Pollution Increased

Unfortunately, the refinement of rare earth minerals for so called renewable energy produces toxic byproducts.  The Chinese mines and factories churning out these gadgets for sale to the West are generating pollution on an epic scale [2B].

Slavery and Child Labor

Worse still, global supply chains extending into the United States for smartphones and designer clothing far too often rely on slave or child labor [4]. Read more…

Apples of Gold

My favorite memory was when I messed with everyone's life and mainly Paris' and gave him this apple promising… | Papel de parede de ouro, Tudo dourado, Ouro dourado

A word fitly spoken is like apples of gold in settings of silver” (Prov. 25: 11).

By the time of the American Revolution, 7 of the original 13 colonies had abolished slavery through the efforts of Quakers, Methodists, and other Christian denominations.

The practice of slavery clearly ran counter to the principle of liberty, but slavery as an institution was not viewed as unconstitutional prior to the Civil War.

Abraham Lincoln respected the Constitution, but recognized this inherent contradiction.

As Lincoln knew, the Constitution does not exist merely for its own sake, as though it were only a set of procedural rules.  It is intended to preserve the principle of liberty for all [1]. Read more…

Four Chaplains

US Postage Stamp: The Immortal Chaplains (1948), Author Bureau of Printing and Engraving, Source US Post Office (PD as work product of federal govt.)

On the night of February 3, 1943 the Allied troop transport SS Dorchester was struck by a torpedo from a Nazi submarine [1].  The ship sank in 27 minutes.  Coast Guard escort ships, Comanche and Escanaba, were able to rescue only 231 of 904 servicemen from the icy waters.

Amid the chaos of the scene aboard, four chaplains calmed sailors and distributed life jackets.  The men were Lt. Alexander Goode, Jewish; Lt. George Fox, Methodist; Lt. Clark Poling, Dutch Reformed; and Lt. John Washington, Roman Catholic.  When life jackets ran out, the chaplains gave away their own.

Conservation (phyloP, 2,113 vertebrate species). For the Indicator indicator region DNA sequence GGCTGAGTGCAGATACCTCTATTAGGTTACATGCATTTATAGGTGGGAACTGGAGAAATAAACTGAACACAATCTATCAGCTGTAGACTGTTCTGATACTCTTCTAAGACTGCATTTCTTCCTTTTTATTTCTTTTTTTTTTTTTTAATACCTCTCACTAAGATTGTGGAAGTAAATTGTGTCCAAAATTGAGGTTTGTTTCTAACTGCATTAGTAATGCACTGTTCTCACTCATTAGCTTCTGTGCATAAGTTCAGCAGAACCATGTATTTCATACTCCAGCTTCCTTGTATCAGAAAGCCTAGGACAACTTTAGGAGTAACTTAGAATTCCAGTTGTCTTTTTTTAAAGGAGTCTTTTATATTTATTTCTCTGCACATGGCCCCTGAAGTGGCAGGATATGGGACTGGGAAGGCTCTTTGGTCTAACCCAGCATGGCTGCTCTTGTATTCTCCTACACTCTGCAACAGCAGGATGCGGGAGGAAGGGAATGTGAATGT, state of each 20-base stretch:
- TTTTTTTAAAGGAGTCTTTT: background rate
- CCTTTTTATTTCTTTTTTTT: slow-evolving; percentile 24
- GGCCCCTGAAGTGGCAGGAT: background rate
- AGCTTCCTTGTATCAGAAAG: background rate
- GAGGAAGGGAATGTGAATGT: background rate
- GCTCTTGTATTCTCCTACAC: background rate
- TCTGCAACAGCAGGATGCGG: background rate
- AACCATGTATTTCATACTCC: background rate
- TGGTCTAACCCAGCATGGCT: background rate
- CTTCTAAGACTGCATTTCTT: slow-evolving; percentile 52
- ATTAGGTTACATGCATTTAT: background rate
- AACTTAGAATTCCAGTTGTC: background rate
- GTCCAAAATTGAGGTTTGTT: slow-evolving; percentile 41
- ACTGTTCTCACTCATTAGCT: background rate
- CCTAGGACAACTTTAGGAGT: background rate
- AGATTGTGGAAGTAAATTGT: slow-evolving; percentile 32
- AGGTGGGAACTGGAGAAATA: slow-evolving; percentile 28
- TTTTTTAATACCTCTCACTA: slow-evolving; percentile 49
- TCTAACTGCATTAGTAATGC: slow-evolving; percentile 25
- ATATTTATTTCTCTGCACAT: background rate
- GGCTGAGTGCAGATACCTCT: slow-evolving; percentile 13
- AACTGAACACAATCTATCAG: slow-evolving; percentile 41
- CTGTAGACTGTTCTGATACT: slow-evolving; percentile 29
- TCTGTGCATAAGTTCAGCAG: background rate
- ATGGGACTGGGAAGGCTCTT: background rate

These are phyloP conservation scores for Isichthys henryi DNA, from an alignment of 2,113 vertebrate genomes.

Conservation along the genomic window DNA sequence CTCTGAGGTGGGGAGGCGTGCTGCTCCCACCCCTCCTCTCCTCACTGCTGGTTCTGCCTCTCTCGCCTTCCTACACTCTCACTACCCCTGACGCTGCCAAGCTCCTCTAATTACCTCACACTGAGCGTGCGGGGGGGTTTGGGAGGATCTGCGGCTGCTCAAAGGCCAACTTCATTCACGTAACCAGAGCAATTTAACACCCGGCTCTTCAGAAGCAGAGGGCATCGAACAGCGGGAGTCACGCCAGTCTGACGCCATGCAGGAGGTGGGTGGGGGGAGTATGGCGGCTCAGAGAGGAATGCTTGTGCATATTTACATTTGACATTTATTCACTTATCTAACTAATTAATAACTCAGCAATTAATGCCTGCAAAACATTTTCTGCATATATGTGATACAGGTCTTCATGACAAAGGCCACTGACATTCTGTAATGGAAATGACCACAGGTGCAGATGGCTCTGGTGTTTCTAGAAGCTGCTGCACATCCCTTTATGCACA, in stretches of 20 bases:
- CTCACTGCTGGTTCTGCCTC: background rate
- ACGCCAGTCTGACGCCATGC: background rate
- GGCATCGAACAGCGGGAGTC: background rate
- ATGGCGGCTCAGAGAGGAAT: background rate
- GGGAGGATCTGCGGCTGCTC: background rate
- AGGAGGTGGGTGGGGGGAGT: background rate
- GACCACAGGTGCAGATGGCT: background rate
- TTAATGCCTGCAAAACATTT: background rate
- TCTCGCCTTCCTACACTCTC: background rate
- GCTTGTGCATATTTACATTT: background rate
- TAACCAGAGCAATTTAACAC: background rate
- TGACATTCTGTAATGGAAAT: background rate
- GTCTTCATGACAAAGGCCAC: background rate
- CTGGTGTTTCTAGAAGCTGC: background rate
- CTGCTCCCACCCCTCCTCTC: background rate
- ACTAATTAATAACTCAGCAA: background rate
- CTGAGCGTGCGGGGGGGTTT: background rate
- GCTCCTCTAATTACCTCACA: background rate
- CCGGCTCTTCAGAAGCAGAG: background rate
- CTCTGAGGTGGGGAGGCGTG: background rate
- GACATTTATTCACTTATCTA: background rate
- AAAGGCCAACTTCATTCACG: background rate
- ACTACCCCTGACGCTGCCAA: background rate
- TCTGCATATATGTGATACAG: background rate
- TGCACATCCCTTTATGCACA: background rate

As the Dorchester went down, survivors could see the four chaplains, arms linked and heads bowed in prayer [2A].  Survivor Grady Clark wrote [2B]:

“As I swam away from the ship, I looked back.  The flares had lighted everything.  The bow came up high and she slid under.  The last thing I saw, the Four Chaplains were up there praying for the safety of the men.  They had done everything they could.  I did not see them again.  They themselves did not have a chance without life jackets.”

In 1998, Congress honored their sacrifice by designating February 3 as “Four Chaplains Day”.

[1]  Wikipedia, “SS Dorchester”,

[2A and 2B]  “Miracles in American History, Volume 2” by Susie Federer (2019).



Human Trafficking – Warning Signs

Schematic showing global human trafficking, Author Genetics4good (CC BY-SA 3.0 Unported).

January is National Slavery and Human Trafficking Prevention Month.

Because human trafficking is frequently hidden in plain sight, the National Human Trafficking Resource Center, the non-profit Innocents at Risk, and the Nevada Attorney General’s Office have identified the following warning signs [1]:


  • Impoverished, with few if any personal possessions.
  • Malnourished, with poor physical or dental health.
  • Indications of physical injury.
  • Tattoos or branding, especially on the neck or lower back.


  • Avoidance of eye contact.
  • Scripted social interaction or avoidance of such interaction altogether, with individuals not allowed out in public alone.
  • Avoidance of law enforcement.


  • Official identification documents lacking.

Read more…